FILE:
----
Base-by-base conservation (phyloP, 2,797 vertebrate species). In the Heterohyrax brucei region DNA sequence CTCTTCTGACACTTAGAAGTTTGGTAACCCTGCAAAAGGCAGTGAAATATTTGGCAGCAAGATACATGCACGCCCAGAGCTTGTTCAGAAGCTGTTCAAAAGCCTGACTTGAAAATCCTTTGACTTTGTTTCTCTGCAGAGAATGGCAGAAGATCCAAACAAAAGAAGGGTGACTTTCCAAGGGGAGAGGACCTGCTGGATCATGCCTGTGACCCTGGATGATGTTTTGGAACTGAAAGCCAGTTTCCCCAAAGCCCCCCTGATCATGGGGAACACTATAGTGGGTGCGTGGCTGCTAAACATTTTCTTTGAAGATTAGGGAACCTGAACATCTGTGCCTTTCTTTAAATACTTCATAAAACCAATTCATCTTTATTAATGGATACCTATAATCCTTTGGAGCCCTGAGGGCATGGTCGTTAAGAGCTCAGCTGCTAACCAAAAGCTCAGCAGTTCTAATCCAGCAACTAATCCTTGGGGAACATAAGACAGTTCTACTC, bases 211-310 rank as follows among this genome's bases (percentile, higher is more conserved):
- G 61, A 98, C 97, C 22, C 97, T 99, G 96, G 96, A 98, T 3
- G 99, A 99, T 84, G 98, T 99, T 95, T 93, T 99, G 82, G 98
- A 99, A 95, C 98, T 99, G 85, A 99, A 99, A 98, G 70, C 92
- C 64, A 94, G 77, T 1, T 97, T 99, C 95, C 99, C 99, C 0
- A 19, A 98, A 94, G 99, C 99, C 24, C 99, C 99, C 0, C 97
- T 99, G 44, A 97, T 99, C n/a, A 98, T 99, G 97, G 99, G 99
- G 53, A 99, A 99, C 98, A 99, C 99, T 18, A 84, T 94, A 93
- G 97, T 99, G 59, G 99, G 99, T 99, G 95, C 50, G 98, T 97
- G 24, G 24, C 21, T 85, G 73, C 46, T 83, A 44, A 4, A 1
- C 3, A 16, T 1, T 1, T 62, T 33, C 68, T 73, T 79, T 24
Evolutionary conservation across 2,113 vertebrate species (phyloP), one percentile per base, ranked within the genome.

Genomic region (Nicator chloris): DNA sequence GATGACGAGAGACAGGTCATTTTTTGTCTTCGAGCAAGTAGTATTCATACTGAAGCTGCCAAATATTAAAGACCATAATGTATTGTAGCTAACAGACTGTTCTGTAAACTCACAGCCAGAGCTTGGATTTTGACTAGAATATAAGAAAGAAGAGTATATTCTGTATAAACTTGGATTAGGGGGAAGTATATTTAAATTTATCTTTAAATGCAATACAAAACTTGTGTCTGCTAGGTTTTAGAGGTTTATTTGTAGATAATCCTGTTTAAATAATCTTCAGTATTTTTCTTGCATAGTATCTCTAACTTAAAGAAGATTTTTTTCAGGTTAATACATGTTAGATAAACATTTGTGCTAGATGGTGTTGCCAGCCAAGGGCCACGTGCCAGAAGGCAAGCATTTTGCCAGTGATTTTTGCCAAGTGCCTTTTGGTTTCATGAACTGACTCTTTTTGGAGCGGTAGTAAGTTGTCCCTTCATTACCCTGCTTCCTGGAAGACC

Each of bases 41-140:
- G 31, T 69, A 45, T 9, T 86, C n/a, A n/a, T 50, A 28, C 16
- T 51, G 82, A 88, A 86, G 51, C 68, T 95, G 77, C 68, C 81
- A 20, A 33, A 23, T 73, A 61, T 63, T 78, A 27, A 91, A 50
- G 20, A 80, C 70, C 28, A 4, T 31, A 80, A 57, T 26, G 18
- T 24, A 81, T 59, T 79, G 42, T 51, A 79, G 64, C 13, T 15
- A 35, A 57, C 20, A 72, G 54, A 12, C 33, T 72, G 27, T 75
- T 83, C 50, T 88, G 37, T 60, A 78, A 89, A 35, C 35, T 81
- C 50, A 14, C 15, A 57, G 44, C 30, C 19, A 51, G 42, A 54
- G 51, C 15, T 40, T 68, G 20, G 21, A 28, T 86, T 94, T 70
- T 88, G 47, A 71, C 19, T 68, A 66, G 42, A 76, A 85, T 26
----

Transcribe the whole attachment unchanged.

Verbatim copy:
Base-by-base conservation (phyloP, 2,797 vertebrate species). In the Heterohyrax brucei region DNA sequence CTCTTCTGACACTTAGAAGTTTGGTAACCCTGCAAAAGGCAGTGAAATATTTGGCAGCAAGATACATGCACGCCCAGAGCTTGTTCAGAAGCTGTTCAAAAGCCTGACTTGAAAATCCTTTGACTTTGTTTCTCTGCAGAGAATGGCAGAAGATCCAAACAAAAGAAGGGTGACTTTCCAAGGGGAGAGGACCTGCTGGATCATGCCTGTGACCCTGGATGATGTTTTGGAACTGAAAGCCAGTTTCCCCAAAGCCCCCCTGATCATGGGGAACACTATAGTGGGTGCGTGGCTGCTAAACATTTTCTTTGAAGATTAGGGAACCTGAACATCTGTGCCTTTCTTTAAATACTTCATAAAACCAATTCATCTTTATTAATGGATACCTATAATCCTTTGGAGCCCTGAGGGCATGGTCGTTAAGAGCTCAGCTGCTAACCAAAAGCTCAGCAGTTCTAATCCAGCAACTAATCCTTGGGGAACATAAGACAGTTCTACTC, bases 211-310 rank as follows among this genome's bases (percentile, higher is more conserved):
- G 61, A 98, C 97, C 22, C 97, T 99, G 96, G 96, A 98, T 3
- G 99, A 99, T 84, G 98, T 99, T 95, T 93, T 99, G 82, G 98
- A 99, A 95, C 98, T 99, G 85, A 99, A 99, A 98, G 70, C 92
- C 64, A 94, G 77, T 1, T 97, T 99, C 95, C 99, C 99, C 0
- A 19, A 98, A 94, G 99, C 99, C 24, C 99, C 99, C 0, C 97
- T 99, G 44, A 97, T 99, C n/a, A 98, T 99, G 97, G 99, G 99
- G 53, A 99, A 99, C 98, A 99, C 99, T 18, A 84, T 94, A 93
- G 97, T 99, G 59, G 99, G 99, T 99, G 95, C 50, G 98, T 97
- G 24, G 24, C 21, T 85, G 73, C 46, T 83, A 44, A 4, A 1
- C 3, A 16, T 1, T 1, T 62, T 33, C 68, T 73, T 79, T 24
Evolutionary conservation across 2,113 vertebrate species (phyloP), one percentile per base, ranked within the genome.

Genomic region (Nicator chloris): DNA sequence GATGACGAGAGACAGGTCATTTTTTGTCTTCGAGCAAGTAGTATTCATACTGAAGCTGCCAAATATTAAAGACCATAATGTATTGTAGCTAACAGACTGTTCTGTAAACTCACAGCCAGAGCTTGGATTTTGACTAGAATATAAGAAAGAAGAGTATATTCTGTATAAACTTGGATTAGGGGGAAGTATATTTAAATTTATCTTTAAATGCAATACAAAACTTGTGTCTGCTAGGTTTTAGAGGTTTATTTGTAGATAATCCTGTTTAAATAATCTTCAGTATTTTTCTTGCATAGTATCTCTAACTTAAAGAAGATTTTTTTCAGGTTAATACATGTTAGATAAACATTTGTGCTAGATGGTGTTGCCAGCCAAGGGCCACGTGCCAGAAGGCAAGCATTTTGCCAGTGATTTTTGCCAAGTGCCTTTTGGTTTCATGAACTGACTCTTTTTGGAGCGGTAGTAAGTTGTCCCTTCATTACCCTGCTTCCTGGAAGACC

Each of bases 41-140:
- G 31, T 69, A 45, T 9, T 86, C n/a, A n/a, T 50, A 28, C 16
- T 51, G 82, A 88, A 86, G 51, C 68, T 95, G 77, C 68, C 81
- A 20, A 33, A 23, T 73, A 61, T 63, T 78, A 27, A 91, A 50
- G 20, A 80, C 70, C 28, A 4, T 31, A 80, A 57, T 26, G 18
- T 24, A 81, T 59, T 79, G 42, T 51, A 79, G 64, C 13, T 15
- A 35, A 57, C 20, A 72, G 54, A 12, C 33, T 72, G 27, T 75
- T 83, C 50, T 88, G 37, T 60, A 78, A 89, A 35, C 35, T 81
- C 50, A 14, C 15, A 57, G 44, C 30, C 19, A 51, G 42, A 54
- G 51, C 15, T 40, T 68, G 20, G 21, A 28, T 86, T 94, T 70
- T 88, G 47, A 71, C 19, T 68, A 66, G 42, A 76, A 85, T 26